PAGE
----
CLOVER — Four arrests related to prescription drug sales at Clover High School last month have led to a discussion that has prompted a greater awareness of the scope of the problem, school officials say.
Assistant Superintendent Sheila Huckabee called prescription drug abuse a national issue, created in part by a lax attitude about the dangers of such drugs.
Parents today have a little too much trust with those prescribed medications, Huckabee said, noting that many dont lock their medicine cabinets and that children can dispense the drugs easily.
The biggest drug problem facing Clover schools involves students getting prescription medications from their parents, Superintendent Marc Sosne said.
The York County Sheriffs Office last month arrested three teens accused of making plans to sell prescription drugs, including Ritalin, oxycodone and hydrocodone, at Clover High School. A week later, deputies arrested a 17-year-old boy accused of selling two Adderall pills for $5 to a student, according to police reports.
Adderall and Ritalin are commonly prescribed for the treatment of attention deficit hyperactivity disorder. Oxycodone and hydrocodone are powerful and addictive painkillers.
One of the Clover cases was discovered, Huckabee said, when a parent who had swapped cellphones with her child received a text message that read, I will have the Ritalin at school on Friday.
As a result of those arrests, she said, school officials began talking to students and learning about more cases of abuse.
We started questioning kids, and they started coming forward and telling us, she said.
During the 2012-13 school year, Huckabee said, Clover schools have reported 32 incidents involving drug abuse including over-the-counter drugs, prescription medications and marijuana.
Many of those incidents were reported after the February arrests.
Over the same period, she said, York schools reported 14 incidents of drug abuse, while Rock Hill schools reported 33 and Fort Mill schools reported five.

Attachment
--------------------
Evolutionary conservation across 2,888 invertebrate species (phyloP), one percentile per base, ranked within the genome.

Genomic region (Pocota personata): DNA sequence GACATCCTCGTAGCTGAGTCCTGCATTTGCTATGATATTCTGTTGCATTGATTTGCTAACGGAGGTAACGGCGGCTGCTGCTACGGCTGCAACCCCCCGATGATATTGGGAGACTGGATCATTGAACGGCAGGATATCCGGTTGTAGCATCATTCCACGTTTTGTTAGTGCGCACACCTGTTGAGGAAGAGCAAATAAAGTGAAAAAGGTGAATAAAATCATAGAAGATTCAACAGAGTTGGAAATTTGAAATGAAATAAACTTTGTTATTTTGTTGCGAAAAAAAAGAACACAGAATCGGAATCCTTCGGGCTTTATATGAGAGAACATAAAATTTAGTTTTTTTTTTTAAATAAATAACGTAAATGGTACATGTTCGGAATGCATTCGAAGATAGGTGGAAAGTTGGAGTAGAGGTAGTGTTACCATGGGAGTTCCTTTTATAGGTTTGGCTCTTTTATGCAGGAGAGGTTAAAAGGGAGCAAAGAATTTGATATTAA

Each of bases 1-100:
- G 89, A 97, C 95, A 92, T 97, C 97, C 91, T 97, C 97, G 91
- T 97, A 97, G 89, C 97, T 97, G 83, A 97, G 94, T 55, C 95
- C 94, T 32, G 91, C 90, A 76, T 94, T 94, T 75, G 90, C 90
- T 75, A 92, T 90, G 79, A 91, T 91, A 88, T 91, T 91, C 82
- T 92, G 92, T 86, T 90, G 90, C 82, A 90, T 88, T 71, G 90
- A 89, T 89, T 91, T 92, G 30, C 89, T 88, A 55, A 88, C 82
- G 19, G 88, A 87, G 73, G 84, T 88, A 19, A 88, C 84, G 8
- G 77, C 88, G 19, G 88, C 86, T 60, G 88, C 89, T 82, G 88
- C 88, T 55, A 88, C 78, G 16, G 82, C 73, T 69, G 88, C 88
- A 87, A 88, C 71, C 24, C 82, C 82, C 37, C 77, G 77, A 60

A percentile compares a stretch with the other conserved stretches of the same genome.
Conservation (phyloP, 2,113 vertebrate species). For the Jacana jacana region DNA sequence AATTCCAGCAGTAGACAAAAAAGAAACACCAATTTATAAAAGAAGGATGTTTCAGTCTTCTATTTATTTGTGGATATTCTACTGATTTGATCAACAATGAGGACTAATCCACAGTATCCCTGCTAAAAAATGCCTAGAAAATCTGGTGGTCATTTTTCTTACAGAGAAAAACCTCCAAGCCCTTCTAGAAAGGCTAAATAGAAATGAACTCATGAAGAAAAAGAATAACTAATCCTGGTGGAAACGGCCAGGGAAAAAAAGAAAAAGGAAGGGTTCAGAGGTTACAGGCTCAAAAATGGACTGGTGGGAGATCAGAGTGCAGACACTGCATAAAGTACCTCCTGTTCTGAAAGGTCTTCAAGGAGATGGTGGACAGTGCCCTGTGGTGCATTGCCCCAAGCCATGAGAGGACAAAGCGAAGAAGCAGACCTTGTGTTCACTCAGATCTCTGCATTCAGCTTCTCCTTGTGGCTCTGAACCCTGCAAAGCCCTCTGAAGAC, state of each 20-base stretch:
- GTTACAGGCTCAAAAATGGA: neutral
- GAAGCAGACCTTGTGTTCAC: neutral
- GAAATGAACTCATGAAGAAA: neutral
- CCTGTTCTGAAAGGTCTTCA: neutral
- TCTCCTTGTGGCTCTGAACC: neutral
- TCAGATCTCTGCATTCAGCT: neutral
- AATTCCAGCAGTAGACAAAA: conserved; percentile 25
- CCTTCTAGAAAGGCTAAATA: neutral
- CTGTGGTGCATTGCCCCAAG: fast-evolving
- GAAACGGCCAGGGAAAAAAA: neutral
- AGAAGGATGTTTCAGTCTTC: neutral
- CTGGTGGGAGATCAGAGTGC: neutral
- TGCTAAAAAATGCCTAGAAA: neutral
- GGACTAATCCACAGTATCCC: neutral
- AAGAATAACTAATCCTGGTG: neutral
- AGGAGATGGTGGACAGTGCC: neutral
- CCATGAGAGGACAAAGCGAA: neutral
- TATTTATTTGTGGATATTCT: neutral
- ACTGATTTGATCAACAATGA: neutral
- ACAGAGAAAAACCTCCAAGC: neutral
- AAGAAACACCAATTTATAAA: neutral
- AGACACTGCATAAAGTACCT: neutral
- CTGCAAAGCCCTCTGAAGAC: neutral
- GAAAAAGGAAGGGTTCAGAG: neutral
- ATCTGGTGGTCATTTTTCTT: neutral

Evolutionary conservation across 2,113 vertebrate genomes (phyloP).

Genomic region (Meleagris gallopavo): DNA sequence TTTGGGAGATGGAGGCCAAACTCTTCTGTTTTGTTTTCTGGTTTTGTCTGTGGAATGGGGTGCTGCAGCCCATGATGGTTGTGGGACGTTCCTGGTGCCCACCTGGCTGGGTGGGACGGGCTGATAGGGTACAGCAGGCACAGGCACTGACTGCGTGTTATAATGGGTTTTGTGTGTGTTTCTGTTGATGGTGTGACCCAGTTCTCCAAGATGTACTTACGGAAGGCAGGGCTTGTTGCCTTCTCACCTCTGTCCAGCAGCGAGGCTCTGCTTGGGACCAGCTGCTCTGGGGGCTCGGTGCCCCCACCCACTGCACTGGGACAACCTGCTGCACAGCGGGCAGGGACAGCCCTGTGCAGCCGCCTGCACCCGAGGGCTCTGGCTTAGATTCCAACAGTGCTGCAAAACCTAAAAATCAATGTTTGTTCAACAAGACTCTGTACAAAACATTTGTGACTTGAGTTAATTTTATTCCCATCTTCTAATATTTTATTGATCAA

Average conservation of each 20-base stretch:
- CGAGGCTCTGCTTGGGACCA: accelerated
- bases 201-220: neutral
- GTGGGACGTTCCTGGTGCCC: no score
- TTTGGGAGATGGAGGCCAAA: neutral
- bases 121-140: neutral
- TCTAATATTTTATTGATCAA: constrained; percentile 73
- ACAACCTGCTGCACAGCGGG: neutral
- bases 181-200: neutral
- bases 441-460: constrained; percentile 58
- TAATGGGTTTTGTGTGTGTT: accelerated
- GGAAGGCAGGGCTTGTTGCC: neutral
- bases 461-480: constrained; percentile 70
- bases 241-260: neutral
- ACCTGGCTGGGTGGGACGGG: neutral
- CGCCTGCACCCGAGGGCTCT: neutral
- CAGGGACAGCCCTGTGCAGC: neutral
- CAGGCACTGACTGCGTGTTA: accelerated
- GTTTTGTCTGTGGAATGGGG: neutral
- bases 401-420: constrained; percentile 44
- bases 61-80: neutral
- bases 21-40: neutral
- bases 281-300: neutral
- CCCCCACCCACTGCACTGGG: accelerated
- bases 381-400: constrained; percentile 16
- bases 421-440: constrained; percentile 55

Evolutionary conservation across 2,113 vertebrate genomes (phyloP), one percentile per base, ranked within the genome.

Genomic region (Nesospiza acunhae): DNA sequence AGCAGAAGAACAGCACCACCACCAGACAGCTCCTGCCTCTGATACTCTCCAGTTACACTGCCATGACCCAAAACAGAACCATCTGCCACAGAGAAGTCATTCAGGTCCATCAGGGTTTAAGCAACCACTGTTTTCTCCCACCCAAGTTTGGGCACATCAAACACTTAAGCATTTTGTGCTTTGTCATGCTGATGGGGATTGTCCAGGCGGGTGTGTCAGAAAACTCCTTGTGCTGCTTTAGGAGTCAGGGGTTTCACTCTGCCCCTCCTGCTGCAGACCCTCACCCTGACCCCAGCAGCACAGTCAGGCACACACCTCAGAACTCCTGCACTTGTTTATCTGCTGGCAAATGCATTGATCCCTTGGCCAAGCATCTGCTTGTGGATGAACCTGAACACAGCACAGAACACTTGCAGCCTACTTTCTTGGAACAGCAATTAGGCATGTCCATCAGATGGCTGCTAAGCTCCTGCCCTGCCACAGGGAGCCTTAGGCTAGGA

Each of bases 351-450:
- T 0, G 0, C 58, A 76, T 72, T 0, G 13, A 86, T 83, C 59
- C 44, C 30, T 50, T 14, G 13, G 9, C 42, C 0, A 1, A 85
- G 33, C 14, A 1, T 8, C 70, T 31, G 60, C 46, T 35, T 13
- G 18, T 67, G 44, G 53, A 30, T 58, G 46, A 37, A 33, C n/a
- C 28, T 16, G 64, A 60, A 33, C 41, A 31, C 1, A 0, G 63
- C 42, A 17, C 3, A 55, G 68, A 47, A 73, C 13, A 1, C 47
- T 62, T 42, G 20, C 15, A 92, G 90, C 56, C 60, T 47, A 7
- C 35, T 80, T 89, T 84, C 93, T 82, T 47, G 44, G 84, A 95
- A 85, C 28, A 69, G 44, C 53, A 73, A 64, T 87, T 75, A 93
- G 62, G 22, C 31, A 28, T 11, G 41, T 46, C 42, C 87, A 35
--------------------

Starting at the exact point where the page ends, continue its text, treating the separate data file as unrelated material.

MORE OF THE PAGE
York Superintendent Vernon Prosser said parents need to pay close attention to prescription drugs in the home and to dispose of drugs no longer being used.
You really have to be cognizant of that, because theres so much peer pressure out there to let me try one of your ADD pills, Prosser said.
Children in middle and high school, he said, tend to be impulsive and they dont look to the future, of how one decision can affect them.
Some children use prescription pills out of simple curiosity, peer pressure, a desire to share the experience, or to deal with stress or other problems, Huckabee said.
Students may sell medications as a way to make quick cash, she said, and many of them find drugs readily available among friends and family. Thats hard for school officials to detect.
Adam Moore, a Clover High School junior who attended a recent York County summit on prescription drug abuse, said he had considered marijuana more of a problem than prescription medications.
It opened my eyes, Moore said of his involvement in the event. Many students think theyre invincible to the effects of drug abuse, he said.
The Clover district has conducted successful sweeps with drug-sniffing dogs at schools and hosted awareness sessions for parents to talk about the problem, Huckabee said.
Moore said inviting speakers to talk at schools could help students realize that maybe that could happen to me.